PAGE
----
May 09, 2011
Survey Reveals 90 Percent of Anesthesiologists Experiencing Drug Shortages of Anesthetics
The American Society of Anesthesiologists (ASA) today announced the findings from its nationwide Drug Shortages Survey. Results showed that more than 90 percent of anesthesiologist respondents are currently experiencing a shortage of at least one anesthetic. Within the last year, more than 98 percent of respondents experienced an anesthesia drug shortage.
Drug shortages of anesthetics are widespread across the country. Survey respondents from 48 states participated in the survey and reported a current or recent shortage of several anesthesia drugs, including:
• Neostigmine (56.9 percent)
• Thiopental (54.7 percent)
• Succinylcholine (47.6 percent)
• Propofol (40.3 percent)
• Glycopyrrolate (17.3 percent)
More than 91 percent of respondents have been able to work through the drug shortages by using alternative medications. Over half have found it necessary to alter care for patients in some way. Also, approximately 10 percent of respondents have postponed or cancelled procedures as a result of the shortages.
Nearly half of patients who underwent procedures during a drug shortage experienced less than optimal outcomes such as an increased frequency of nausea after surgery from the use of alternative drugs. Longer operating room and recovery times and increasing health care costs for patients and insurers also were reported in nearly half of patients who underwent procedures during a shortage.
Since participating in a Drug Shortages Summit in November 2010, ASA has been working with the FDA, workgroups identified by the Summit, and professional organizations to find ways to reduce the impact of the shortages and maintain high value and safe patient care. ASA supports the introduction of S. 296, the “Preserving Access to Life-Saving Medications Act,” by Senator Klobuchar (D-MN) and the request for a Government Accountability Office investigation into the shortages by Senator Blumenthal (D-CT).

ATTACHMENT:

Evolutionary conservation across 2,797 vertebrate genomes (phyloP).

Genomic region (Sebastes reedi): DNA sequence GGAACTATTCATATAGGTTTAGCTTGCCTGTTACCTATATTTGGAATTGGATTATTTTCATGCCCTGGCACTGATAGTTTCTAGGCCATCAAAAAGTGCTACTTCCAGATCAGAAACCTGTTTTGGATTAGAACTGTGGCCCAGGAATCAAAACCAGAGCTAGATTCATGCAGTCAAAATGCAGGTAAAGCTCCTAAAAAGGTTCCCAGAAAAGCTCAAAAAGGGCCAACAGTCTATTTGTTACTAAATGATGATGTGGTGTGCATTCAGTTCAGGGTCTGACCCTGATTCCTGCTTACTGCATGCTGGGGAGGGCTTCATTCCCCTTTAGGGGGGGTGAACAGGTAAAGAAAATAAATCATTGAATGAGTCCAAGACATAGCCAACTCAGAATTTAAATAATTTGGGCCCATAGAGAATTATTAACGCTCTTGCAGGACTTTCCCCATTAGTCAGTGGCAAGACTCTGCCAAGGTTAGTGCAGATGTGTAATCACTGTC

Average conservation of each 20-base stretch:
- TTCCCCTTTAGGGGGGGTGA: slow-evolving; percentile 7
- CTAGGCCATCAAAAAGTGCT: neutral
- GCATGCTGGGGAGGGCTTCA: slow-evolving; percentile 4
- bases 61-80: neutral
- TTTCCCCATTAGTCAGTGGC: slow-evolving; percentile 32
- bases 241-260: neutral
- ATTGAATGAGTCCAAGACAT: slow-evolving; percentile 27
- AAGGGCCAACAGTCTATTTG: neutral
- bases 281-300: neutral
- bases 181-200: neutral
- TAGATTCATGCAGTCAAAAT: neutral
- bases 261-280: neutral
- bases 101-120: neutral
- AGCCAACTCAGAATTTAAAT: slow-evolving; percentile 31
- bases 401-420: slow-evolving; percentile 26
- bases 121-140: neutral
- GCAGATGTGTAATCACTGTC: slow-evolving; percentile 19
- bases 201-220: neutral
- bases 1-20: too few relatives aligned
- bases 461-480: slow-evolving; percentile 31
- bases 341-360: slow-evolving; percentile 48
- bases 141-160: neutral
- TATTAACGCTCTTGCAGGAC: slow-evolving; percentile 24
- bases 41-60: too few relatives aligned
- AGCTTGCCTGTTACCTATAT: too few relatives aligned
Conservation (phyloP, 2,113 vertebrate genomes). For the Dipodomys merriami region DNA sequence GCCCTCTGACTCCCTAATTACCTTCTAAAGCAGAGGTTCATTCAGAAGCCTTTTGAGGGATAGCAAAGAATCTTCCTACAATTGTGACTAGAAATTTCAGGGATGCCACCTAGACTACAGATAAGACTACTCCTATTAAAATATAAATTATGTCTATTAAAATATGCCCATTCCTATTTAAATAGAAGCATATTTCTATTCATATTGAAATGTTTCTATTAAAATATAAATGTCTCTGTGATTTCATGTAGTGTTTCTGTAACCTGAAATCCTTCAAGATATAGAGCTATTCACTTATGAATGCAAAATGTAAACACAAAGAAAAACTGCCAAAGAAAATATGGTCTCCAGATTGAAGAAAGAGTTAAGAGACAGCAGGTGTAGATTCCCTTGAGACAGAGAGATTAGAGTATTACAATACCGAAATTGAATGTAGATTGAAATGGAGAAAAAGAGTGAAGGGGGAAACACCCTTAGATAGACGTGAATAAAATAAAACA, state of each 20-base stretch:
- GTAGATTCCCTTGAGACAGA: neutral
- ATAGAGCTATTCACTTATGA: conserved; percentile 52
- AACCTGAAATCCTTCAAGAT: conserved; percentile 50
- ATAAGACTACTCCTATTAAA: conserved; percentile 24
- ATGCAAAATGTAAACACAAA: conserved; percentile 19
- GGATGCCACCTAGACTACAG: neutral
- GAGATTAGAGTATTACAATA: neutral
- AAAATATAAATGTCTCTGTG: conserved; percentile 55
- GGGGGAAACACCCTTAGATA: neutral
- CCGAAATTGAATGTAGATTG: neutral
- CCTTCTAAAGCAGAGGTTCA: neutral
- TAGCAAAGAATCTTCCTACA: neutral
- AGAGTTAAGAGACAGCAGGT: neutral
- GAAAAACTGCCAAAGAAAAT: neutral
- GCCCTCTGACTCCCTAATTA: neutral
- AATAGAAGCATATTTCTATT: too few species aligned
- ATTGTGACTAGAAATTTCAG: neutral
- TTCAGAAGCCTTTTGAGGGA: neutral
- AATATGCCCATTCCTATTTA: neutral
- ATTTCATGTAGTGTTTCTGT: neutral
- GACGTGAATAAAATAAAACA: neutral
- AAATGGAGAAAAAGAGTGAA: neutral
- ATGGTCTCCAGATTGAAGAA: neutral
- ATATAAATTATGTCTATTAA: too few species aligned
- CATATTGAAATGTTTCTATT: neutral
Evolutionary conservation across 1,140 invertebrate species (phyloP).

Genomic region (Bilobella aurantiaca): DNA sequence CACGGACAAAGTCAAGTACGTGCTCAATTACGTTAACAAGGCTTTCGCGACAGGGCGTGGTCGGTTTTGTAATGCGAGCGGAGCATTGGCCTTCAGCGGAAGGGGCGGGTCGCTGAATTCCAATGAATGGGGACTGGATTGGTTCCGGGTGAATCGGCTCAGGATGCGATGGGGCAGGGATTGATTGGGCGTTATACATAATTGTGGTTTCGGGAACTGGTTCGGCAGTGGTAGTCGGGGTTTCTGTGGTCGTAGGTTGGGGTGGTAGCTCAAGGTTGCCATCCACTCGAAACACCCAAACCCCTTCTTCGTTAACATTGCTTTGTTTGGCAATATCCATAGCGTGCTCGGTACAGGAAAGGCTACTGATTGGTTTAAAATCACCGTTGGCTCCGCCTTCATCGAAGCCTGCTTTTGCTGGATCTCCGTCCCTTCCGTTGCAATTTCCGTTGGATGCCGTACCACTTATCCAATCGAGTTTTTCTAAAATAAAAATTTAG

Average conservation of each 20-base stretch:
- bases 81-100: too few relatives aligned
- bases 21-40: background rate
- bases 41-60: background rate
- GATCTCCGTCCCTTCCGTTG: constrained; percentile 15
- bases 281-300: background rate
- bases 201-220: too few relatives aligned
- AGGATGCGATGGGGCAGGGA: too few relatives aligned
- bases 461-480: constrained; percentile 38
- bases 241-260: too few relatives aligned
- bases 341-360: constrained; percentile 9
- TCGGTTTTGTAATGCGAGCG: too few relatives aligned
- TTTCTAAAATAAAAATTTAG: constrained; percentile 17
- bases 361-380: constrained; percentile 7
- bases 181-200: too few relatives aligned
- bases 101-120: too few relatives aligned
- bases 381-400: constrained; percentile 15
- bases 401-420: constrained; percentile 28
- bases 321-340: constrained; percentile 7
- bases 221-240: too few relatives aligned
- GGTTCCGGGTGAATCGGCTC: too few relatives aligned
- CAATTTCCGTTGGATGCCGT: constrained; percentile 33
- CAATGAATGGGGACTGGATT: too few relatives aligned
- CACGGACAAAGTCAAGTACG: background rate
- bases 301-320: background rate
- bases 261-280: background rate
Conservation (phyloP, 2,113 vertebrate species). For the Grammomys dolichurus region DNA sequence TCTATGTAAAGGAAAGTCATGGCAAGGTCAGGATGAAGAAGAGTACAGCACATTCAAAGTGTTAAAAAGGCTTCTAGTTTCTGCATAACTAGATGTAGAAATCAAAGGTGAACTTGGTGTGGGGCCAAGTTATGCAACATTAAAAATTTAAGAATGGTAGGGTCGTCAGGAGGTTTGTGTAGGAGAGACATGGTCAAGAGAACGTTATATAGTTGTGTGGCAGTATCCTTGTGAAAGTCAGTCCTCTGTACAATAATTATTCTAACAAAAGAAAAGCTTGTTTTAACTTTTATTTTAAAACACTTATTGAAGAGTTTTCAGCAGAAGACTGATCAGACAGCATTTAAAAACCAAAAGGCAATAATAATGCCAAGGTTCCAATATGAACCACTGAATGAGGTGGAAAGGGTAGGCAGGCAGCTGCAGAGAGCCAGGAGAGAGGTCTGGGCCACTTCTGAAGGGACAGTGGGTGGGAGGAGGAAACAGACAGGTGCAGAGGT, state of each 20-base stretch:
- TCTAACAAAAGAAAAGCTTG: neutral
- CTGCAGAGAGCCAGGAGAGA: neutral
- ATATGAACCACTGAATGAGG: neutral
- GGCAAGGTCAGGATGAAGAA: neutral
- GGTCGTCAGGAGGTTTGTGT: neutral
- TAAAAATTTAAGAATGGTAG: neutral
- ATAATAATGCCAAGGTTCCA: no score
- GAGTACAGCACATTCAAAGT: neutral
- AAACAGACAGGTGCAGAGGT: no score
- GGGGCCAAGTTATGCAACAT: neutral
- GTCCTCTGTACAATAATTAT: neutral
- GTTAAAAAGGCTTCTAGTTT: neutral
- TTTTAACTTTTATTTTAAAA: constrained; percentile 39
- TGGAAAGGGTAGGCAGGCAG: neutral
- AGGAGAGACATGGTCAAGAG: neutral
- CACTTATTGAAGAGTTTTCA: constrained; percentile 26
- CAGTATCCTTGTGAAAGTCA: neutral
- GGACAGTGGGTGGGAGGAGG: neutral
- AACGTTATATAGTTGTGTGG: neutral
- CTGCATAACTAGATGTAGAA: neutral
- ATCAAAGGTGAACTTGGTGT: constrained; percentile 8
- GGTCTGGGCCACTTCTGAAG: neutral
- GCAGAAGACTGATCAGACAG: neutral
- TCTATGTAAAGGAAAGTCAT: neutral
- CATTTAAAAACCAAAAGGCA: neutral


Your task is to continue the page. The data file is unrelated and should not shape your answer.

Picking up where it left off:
“The drug shortages are having a profound impact on anesthesiologists and patients each day,” said ASA President Mark A. Warner, M.D. “It is important for patients who are about to undergo anesthesia to have a physician who practices anesthesiology involved in their care; anesthesiologists are specifically trained to provide safe care despite the need to use alternative drugs when others are in short supply or not available.”
ASA encourages patients who are concerned about the drug shortages to speak with their anesthesiologist to find out whether the shortages are impacting their particular hospitals or surgery centers. For more information, click here.
The Drug Shortages Survey was administered online from April 12-27, 2011. The 1,373 anesthesiologist respondents represented 48 states (all but ND and WY), the District of Columbia, Puerto Rico and six nations (United States, Canada, Indonesia, Switzerland, Qatar and Brazil). The majority of responses (1,350+) were from the United States. Respondents also represented all care settings, including hospitals (82.7 percent), ambulatory surgery centers (10.9 percent), office-based (2.7 percent) and critical access hospitals (3.7 percent).